WordPress WP-Super-Cache vs Quick Cache

Joomla, Drupal and WordPress are the world’s most popular blogging platforms. Right now I’m staring at the WordPress “Add New Post” page, because this blog is built on WordPress. WordPress is great. And incredibly slow.

Here’s One I made Earlier

This post appeared quickly in your browser ? Great. You have been served a page that was built several hours ago. Without the pre-fabricataion, you would have had a 5 or 10 second wait while WordPress created the page from scratch. Who waits 10 seconds for a page to load these days ? Nobody, that’s who. This post compares two WordPress caching plugins and finds that WP-Super-Cache is the best because of its ability to cache compressed pages. Continue reading

vi: Terminal too wide

Workaround for vi “Terminal too wide” problem

Use the Unix command line and sooner or later, you will be editing text files. One of the best ways of doing that is with the vi editor. It is available as standard on almost every unix/linux system. While other editors are available (ed, emacs, vim, etc), vi is quick and convenient. It offers a good balance between usability and ubiquity.

This article offers a workaround for the annoying “Terminal too wide” problem encountered by vi users on Solaris.

Vi was originally written for screens (terminals) which were 80 characters wide. In a modern windowing environment, the terminal has been replaced by virtual terminal apps – xterm, lterm, Terminal and many others. The width of a virtual terminal depends on how much big you make the window. On a large screen it could easily be 200 characters or more. Continue reading

Deleting Awkward Files

Deleting any file under Unix/Linux is usually a simple matter of using the “rm” command. Some files are more stubborn. If the file name contains special characters, or begins with a dash (“-“), it can be hard to get rid of:

bash-4.2$ ls -l
total 0
-rw-rw-r--. 1 james james 0 Aug 25 14:46 -a
-rw-rw-r--. 1 james james 0 Aug 25 14:46 logfile
-rw-rw-r--. 1 james james 0 Aug 25 14:45 some'file
bash-4.2$ rm some'file
> bash: unexpected EOF while looking for matching `''
bash: syntax error: unexpected end of file

A Few Alternatives

One obvious solution is to use a GUI. Highlight the awkward file in any file manager, hit the delete key, and it’s gone. But GUIs aren’t available everywhere. You may have only shell access to a server, for example. Continue reading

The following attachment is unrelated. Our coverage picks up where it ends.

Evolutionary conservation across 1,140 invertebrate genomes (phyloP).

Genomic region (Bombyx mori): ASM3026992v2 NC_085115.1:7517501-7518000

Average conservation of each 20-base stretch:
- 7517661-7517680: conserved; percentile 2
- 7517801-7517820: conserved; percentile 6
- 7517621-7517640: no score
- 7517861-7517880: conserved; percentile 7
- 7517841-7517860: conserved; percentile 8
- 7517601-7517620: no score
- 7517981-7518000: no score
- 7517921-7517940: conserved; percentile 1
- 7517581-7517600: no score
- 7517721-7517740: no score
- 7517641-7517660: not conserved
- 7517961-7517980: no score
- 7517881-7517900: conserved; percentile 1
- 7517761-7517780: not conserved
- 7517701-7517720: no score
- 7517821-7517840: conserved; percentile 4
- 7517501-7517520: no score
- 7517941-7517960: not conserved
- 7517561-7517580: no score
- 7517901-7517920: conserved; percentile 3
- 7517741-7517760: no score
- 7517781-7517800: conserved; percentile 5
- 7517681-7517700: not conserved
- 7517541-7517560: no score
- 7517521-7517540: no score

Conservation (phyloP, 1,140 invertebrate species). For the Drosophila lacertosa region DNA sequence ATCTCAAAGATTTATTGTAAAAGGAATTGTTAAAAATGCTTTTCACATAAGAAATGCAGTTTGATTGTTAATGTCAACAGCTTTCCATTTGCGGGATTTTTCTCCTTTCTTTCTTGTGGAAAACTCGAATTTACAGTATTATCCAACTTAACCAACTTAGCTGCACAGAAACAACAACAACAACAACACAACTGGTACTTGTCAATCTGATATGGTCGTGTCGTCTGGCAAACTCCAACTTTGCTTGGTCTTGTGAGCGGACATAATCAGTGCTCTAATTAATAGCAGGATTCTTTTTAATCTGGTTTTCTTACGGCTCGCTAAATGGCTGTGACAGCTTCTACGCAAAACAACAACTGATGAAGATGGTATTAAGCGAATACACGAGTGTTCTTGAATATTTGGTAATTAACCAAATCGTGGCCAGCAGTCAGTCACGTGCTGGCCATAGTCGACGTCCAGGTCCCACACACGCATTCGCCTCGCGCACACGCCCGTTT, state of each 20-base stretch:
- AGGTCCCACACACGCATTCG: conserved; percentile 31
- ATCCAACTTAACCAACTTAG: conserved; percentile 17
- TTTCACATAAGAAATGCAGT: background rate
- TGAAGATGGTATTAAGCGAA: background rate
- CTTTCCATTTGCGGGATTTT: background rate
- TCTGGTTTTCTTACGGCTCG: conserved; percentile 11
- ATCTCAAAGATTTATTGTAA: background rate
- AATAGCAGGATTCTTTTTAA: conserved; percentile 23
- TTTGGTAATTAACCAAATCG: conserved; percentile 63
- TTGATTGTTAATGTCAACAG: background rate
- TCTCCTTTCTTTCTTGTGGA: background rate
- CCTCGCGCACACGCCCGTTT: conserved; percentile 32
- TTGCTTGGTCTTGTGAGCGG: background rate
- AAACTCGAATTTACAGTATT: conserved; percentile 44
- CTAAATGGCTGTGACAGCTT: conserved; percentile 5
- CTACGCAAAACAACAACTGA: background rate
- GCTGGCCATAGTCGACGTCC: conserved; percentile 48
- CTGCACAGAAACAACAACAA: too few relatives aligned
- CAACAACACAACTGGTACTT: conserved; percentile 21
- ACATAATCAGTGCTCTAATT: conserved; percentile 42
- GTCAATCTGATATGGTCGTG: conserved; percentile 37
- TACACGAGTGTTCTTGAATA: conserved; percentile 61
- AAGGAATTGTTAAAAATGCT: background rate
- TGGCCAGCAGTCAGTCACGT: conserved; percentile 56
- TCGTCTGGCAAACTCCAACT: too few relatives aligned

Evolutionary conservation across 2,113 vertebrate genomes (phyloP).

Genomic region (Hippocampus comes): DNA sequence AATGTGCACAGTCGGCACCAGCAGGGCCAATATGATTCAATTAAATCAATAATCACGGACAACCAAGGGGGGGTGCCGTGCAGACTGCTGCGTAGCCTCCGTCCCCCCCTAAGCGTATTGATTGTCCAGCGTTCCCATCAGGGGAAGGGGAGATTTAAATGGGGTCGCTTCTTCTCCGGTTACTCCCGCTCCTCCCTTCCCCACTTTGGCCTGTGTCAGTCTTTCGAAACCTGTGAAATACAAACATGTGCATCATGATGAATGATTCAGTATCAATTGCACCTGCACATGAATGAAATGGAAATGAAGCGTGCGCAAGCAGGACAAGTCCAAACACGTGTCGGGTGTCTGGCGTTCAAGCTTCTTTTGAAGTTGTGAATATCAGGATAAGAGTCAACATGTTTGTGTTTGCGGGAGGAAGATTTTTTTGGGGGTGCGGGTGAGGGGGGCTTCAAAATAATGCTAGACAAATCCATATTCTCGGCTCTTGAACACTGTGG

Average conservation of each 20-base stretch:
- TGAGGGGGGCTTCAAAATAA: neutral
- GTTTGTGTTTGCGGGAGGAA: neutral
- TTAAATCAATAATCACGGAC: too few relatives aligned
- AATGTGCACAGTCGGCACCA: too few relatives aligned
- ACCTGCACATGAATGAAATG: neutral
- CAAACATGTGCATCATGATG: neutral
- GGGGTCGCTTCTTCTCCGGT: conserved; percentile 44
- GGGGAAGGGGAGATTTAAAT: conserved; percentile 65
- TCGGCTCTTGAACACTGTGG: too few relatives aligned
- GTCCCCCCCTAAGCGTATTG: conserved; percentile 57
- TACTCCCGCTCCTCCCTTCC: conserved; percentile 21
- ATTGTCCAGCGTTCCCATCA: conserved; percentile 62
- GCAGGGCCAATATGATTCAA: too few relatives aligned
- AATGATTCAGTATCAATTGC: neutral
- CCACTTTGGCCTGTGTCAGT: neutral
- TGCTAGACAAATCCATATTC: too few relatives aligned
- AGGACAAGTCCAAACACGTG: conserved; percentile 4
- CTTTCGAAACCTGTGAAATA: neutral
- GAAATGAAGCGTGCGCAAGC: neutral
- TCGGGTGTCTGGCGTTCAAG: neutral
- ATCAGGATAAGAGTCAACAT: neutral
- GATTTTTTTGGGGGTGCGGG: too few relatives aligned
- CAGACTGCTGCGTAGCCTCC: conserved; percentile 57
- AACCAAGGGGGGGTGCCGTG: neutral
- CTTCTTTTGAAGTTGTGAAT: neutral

Repairing the MySQL WordPress Database

You can recover a running MySQL database with the mysqlcheck command.

After a power cut, I found these errors in /var/log/daemon.log. This was on Debian Squeeze running WordPress 3.3.1 and MySQL 5.1.61.

Mar 22 11:22:16 debian /etc/mysql/debian-start[2153]: Triggering myisam-recover for all MyISAM tables
Mar 22 11:22:17 debian mysqld: 120322 11:22:17 [ERROR] /usr/sbin/mysqld: Table './wordpress/wp_commentmeta' is marked as crashed and should be repaired
Continue reading

Open Source Software and GNU/Linux

Introduction

This article discusses some of the workings of open source software with particular reference to the Linux kernel and GNU. It will explain some of the processes involved for those of us who know Linux but are not software engineers. Perhaps you are an Linux administrator or enthusiast, but find yourself unsure of terms such as upstream, downstream, mainline, patch, merge and other words developers love to bandy ? Read on.

Open Source Software

If you are a Linux user, you might be familiar with installing software using yum or apt-get. For example Continue reading

Upgrading the Sheevaplug to Debian 6 Squeeze

The Sheevaplug is is a very small computer made by Globalscale. It is designed to offer standard computing functions in a very small space. Consuming just a few watts of power, the Sheevaplug makes a good home server, with applications ranging from network storage to web hosting and home security.

This article explains how to upgrade a Sheevaplug to Debian 6 using a pre-built image available from New IT. It is a quick and simple procedure, requiring less technical knowledge than, for example, installing Debian from scratch. Continue reading

Copying Directories with SSH

Copying data is something every administrator does.  A single file or directory file can be copied with a single command.  Moving information from one system to another needs a bit more work, but it needn’t be a pain.

The ssh command can be used to copy data from one Unix system to another.    Here is an example for HP-UX, but it works on Linux too.  A directory, called /var/opt/ignite, is copied from the system “pluto” to another machine called “jupiter”. Continue reading